[15.10.03] Old Ideas for New Media at the BKAA
Did the judges of the Brett Kebble Art Awards have a lack of understanding of what constitutes new media, asks Carine Zaayman.
[15.10.03] The particulars of life elsewhere
David Goldblatt's latest work, on show at the Michael Stevenson Contemporary, focuses on the ravages of asbestos mining. Kim Gurney reports.
[15.10.03] David Goldblatt: Intersections; Asbestos; Particulars
David Goldblatt's working method as well as the subject matter of his latest colour images intrigued Sue Williamson.
[15.10.03] 'AFTERDARK' at João Ferreira
Tracy Lindner Gander's 'AFTERDARK' is a compelling exploration of the landscape of the mind, writes Joyce Monson.
[15.10.03] Mgcineni Pro Sobopha at the AVA
Paul Edmunds finds Mgcineni Pro Sobopha's 'Authentic' both intriguing and appealing, and at the same time feels held at a distance.
[15.10.03] The Vuleka competition
Paul Edmunds briefly reviews the winning works in the recent Vuleka art competition, held at Art.b in Bellvile, Cape Town.
[15.10.03] Reading Room reviewed at the SANG
The 'Reading Room' is an ever-expanding archive that invites direct engagement with of literature on Africa and by Africans. Presented as an artwork, Lauren Shantall investigates this ambitious project.
[15.10.03] Andrew Lamprecht's ulterior motive
Andrew Lamprecht's recent print exhibition 'Alterior' was concerned with self-reflexive mocking, says Margot Saffer.
[01.10.03] The trails and tribulations of Sfiso Ka-Mkame
Sfiso Ka-Mkame's recent pastel works chronicle the trials and tribulations of nation in increasingly bold in scale, colour and pattern, writes Mario Pissarra.
[01.10.03] Set My Chickens Free! or, the meaning within the banal of Gordon Froud
"The technical mastery and fine finish of the works belie the complexity of their conception and significance," writes Carine Zaayman in her review of Gordon Froud's show 'Lost and Found'.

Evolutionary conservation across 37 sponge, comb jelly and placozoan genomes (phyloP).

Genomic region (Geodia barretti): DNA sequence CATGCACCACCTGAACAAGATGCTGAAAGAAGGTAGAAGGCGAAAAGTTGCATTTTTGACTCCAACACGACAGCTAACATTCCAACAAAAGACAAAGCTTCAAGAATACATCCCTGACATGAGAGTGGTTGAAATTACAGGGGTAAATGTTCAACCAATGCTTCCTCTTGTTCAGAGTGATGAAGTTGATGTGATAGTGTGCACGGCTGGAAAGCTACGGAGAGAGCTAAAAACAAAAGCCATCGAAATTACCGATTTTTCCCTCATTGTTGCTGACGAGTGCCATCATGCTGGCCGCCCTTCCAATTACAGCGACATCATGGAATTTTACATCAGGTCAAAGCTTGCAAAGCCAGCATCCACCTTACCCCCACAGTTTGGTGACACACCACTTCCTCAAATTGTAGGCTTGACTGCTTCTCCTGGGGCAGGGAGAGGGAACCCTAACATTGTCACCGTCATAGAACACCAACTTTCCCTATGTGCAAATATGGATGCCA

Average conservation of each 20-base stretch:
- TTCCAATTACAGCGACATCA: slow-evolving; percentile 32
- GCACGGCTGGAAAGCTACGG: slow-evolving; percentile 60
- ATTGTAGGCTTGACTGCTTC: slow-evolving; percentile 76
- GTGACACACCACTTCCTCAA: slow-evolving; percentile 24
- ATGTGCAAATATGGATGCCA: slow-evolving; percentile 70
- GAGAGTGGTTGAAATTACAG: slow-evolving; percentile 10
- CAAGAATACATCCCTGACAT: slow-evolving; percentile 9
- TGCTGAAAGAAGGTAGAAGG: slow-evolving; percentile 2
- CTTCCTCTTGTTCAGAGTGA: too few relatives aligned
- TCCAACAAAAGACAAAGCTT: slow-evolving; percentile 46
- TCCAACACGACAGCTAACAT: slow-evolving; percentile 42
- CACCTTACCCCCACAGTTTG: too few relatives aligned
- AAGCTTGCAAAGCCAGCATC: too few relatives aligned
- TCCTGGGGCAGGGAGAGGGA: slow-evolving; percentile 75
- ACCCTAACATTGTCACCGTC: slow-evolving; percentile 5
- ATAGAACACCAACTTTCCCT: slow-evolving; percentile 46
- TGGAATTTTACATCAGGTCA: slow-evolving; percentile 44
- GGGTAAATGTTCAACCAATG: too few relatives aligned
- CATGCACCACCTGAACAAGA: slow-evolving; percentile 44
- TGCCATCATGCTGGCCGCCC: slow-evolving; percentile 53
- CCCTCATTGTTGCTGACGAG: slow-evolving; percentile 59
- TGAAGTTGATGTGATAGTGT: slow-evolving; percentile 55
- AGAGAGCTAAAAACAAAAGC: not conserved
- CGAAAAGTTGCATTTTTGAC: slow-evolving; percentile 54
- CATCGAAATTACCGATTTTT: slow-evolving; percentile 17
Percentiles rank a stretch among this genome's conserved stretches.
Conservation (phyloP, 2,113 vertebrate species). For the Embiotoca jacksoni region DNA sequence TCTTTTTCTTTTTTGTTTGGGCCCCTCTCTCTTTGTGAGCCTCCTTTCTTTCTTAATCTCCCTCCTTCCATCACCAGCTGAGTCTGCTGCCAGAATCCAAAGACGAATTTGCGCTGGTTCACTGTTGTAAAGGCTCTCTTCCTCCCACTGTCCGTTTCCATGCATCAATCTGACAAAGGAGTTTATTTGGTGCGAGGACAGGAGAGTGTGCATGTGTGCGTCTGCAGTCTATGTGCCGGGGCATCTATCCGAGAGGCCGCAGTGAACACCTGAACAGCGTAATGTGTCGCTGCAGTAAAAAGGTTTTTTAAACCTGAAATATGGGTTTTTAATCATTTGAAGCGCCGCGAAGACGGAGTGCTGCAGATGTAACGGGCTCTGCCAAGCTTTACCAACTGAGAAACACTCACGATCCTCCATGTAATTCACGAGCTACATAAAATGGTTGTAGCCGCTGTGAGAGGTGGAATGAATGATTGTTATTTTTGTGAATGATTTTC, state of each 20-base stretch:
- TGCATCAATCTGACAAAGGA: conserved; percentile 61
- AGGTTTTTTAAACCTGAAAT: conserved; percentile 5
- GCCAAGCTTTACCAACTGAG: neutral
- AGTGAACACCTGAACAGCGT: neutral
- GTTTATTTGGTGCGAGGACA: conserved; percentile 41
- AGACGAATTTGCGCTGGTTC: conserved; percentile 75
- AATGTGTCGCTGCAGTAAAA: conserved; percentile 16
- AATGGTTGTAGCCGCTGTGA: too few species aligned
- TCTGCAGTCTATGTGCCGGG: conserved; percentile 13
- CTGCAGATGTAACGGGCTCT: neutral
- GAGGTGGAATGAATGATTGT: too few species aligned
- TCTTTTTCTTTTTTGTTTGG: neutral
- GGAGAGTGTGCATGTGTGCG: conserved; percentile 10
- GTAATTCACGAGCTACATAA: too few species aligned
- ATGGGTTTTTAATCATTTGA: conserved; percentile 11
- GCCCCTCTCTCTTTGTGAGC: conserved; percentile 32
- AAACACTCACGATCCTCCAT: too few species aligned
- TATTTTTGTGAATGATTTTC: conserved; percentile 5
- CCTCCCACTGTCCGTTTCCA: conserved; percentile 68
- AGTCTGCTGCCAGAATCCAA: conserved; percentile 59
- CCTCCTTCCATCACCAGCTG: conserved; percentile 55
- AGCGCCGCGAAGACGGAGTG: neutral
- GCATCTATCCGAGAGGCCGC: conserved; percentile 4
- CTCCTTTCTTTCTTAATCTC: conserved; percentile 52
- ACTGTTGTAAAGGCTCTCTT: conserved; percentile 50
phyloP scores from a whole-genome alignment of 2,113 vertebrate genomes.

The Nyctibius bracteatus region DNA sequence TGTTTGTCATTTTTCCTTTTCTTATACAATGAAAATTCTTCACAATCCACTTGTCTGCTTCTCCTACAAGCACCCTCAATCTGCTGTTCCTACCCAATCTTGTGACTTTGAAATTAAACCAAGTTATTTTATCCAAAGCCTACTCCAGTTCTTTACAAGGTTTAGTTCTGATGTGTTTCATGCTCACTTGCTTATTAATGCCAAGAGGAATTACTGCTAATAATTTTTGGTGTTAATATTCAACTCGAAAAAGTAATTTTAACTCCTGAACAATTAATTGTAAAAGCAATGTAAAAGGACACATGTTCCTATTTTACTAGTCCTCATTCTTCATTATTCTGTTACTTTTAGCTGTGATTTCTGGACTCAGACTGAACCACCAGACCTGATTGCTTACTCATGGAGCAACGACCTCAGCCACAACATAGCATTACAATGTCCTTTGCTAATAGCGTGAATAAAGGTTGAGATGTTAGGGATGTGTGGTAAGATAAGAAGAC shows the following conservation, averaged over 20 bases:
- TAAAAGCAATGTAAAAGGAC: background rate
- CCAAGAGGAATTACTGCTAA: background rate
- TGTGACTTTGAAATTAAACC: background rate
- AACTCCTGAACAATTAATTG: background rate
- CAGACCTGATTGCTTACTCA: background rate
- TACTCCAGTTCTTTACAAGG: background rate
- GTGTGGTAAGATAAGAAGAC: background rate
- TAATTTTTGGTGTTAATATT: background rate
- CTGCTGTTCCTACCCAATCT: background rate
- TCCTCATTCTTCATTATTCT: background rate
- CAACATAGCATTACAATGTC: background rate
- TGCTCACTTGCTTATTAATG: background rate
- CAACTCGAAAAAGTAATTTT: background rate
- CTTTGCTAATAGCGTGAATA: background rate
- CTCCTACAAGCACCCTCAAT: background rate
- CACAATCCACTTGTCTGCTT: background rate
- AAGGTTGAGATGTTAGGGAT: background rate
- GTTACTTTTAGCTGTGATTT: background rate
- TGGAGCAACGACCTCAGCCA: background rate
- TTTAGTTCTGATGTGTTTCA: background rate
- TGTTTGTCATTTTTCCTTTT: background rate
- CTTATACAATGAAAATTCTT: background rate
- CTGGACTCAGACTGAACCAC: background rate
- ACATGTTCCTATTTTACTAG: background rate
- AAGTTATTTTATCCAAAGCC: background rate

[01.10.03] Real Love
Love, jealousy and wanting to be in two places at once : Gregg Smith.
[01.10.03] In black and white
Kim Gurney reports back from September's Michaelis lunchtime lectures where debate was all in black and white.
[01.10.03] Alan Alborough at the Sasol Art Museum
Paul Edmunds revisits Alan Alborough's 'Work(in/ ing) Pro(gress/ cess)' and doesn't find what he expects, or rather, finds what he didn't expect to.
[15.10.03] What lies beneath?
Stephen Hobbs' new photographic works transpire from yet transcend the ordered architectural grid of downtown Johannesburg. Review by Suzie Copperthwaite.
[01.10.03] Monkeys masquerading as guerrillas
Sean O'Toole reviews the unspectacular pop and fizzle of the show 'art as usual', which was supposed to be the highlight of Christian Nerf's '24.7' residency programme at the JAG.
[01.10.03] Re-cutting the fabric of the modernist dialectic
Brenton Maart contemplates the powerful technique and urgent visual language of painter Robert Botembe.
[01.10.03] Buy one, get one free
While able to engage with the ideas underpinning the works of Antoinette Murdoch and Alex Trapani, Suzie Copperthwaite is struck by the incongruity of their pairing.
[15.09.03] Privileged Witness: Seeing and Being
'Witness', a group show featuring nine prominent artists, recontextualises and relocates works that span 45 years of production.
[15.10.03] 'Atopia' at artSPACEdurban
Using found materials from a local waste centre to build their installations, five Durban artists created a series of engaging temporary installations and soundscapes. Storm Janse van Rensburg reports.
[01.10.03] The forgettable and unforgettable at Red Eye
Khara-Jade Small gets lost in the instantaneous, simultaneous and off-the-cuff revelries at Red Eye's Heritage Day celebrations.
[01.10.03] The new Dutch group portrait
Earlier this year Hentie van der Merwe completed an artist-in-residence project in the ethnically diverse community of Amsterdam Southeast. Jan van Adrichem discusses the artist's preoccupation with group portraiture.
[01.10.03] Absolutely perhaps
Expatriate art dealer, Simon Mee's 'Absolutely/perhaps' was an admirable effort to introduce South African artists to London's fastidious art cognoscenti, writes Sean O'Toole.